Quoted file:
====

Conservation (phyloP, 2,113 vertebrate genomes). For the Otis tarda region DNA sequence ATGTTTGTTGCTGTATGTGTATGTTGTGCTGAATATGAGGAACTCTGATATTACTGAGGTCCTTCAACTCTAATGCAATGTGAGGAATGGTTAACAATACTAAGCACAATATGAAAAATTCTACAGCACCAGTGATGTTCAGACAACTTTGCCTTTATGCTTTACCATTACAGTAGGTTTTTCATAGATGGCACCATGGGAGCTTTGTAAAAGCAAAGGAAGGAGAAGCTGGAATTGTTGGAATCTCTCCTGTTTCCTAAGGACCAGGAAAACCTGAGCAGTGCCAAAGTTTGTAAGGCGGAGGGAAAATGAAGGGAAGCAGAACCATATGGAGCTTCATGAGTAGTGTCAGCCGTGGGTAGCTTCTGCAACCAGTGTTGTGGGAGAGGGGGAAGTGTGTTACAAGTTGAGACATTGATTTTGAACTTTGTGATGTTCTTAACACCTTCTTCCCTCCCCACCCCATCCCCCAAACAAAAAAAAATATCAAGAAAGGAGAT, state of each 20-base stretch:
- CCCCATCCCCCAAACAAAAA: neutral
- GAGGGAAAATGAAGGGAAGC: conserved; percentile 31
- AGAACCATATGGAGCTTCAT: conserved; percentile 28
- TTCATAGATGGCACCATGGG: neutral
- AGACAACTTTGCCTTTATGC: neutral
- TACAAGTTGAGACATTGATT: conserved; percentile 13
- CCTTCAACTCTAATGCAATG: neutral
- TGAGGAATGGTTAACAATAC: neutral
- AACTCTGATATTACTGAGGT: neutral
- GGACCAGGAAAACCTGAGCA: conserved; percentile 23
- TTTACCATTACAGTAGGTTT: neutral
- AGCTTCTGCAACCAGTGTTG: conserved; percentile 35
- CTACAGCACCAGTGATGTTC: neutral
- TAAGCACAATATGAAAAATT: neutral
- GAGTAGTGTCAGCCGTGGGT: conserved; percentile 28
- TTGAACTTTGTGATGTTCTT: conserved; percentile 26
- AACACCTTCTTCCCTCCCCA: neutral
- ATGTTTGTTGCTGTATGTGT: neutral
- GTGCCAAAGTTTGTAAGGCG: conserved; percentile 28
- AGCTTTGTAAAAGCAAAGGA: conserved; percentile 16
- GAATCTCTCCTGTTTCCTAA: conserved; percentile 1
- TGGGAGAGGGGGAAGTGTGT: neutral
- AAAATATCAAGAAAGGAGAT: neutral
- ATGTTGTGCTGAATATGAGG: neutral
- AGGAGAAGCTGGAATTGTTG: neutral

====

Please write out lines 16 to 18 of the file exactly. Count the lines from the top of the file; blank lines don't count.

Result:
- GAGTAGTGTCAGCCGTGGGT: conserved; percentile 28
- TTGAACTTTGTGATGTTCTT: conserved; percentile 26
- AACACCTTCTTCCCTCCCCA: neutral